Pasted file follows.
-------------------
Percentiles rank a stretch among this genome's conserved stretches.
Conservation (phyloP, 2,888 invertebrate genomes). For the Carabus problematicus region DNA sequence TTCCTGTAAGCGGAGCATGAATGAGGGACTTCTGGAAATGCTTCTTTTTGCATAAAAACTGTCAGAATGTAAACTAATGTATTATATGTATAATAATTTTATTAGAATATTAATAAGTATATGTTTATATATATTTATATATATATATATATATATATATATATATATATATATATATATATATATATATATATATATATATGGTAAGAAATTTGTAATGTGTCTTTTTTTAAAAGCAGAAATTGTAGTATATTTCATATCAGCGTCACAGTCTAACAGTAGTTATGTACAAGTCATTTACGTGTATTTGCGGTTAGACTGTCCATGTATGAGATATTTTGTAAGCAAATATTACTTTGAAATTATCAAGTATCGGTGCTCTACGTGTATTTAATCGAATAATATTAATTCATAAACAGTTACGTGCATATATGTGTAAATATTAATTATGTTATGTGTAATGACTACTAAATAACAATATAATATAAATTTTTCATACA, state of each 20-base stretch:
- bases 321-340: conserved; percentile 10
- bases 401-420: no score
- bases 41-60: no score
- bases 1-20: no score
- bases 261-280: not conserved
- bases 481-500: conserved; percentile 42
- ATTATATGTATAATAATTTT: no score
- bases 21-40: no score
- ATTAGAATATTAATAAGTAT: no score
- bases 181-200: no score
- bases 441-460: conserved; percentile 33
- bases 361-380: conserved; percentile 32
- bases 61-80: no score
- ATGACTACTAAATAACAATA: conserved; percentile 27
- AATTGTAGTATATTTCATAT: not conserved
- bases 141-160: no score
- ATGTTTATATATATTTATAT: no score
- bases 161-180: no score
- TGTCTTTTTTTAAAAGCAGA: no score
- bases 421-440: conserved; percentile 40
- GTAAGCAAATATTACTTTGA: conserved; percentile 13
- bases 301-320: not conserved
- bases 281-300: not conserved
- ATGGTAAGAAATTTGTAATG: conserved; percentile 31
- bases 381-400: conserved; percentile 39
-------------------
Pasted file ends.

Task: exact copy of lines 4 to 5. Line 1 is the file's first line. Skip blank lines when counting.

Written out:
- bases 401-420: no score
- bases 41-60: no score